• An early draft of this paper was presented in 2007 to the Centre for the Study of Historical Consciousness at the University of British Columbia. I thank Peter Seixas for his invitation, and Michel Ducharme for his comments on that occasion. Gary Gerstle and Allan Megill spurred me to think through some difficult questions. Thomas Bender graciously responded to an earlier version with constructive comments. Conversations with Kate Destler and A. Ricardo López were essential to refining my argument. I also thank Thomas Fallace, Patrice Higonnet, David Hollinger, Aaron Sheehan-Dean, Rogers Smith, Mart Stewart, John Tambornino, and History and Theory's editors. The views expressed are my own.


Historians around the world have sought to move beyond national history. In doing so, they often conflate ethical and methodological arguments against national history. This essay, first, draws a clear line between the ethical and the methodological arguments concerning national history. It then offers a rationale for the continued writing of national history in general, and American history in particular, in today's global age.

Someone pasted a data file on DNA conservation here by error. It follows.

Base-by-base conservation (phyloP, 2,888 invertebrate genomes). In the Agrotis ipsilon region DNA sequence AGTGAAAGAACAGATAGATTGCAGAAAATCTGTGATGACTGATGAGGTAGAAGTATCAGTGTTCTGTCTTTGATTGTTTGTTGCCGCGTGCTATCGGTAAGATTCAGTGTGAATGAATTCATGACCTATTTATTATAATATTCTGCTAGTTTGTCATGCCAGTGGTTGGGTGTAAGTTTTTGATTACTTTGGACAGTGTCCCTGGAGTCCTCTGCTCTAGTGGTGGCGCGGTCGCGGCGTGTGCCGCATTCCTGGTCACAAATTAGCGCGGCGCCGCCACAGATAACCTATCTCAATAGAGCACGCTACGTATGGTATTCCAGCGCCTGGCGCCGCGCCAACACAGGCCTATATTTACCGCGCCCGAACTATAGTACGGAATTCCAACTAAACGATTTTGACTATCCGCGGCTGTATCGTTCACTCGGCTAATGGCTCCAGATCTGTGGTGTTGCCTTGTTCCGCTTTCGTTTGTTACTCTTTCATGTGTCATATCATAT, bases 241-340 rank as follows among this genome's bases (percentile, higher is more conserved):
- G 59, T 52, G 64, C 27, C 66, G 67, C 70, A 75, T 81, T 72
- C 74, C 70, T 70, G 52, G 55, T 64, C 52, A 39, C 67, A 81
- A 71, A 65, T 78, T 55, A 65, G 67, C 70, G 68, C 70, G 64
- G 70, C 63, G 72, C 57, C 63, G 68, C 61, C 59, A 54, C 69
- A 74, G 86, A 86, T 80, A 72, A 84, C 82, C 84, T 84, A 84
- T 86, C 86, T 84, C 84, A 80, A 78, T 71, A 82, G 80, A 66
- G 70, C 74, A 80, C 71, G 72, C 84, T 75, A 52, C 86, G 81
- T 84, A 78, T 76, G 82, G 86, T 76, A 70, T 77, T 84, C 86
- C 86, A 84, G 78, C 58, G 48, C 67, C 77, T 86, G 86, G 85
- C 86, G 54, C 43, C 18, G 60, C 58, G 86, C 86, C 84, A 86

The essay makes two main points. First, it argues that nationalism, and thus the national histories that sustain national identities, are vital to liberal democratic societies because they ensure the social bonds necessary to enable democratic citizens to sacrifice their immediate interests for the common good. The essay then argues that new methodological and historical work on the history of nations and nationalism has proven that nations are as real as any other historical group. Rejecting national history on critics' terms would require rejecting the history of all groups. Instead, new methods of studying nations and nationalism have reinforced rather than undermined the legitimacy of national history within the discipline.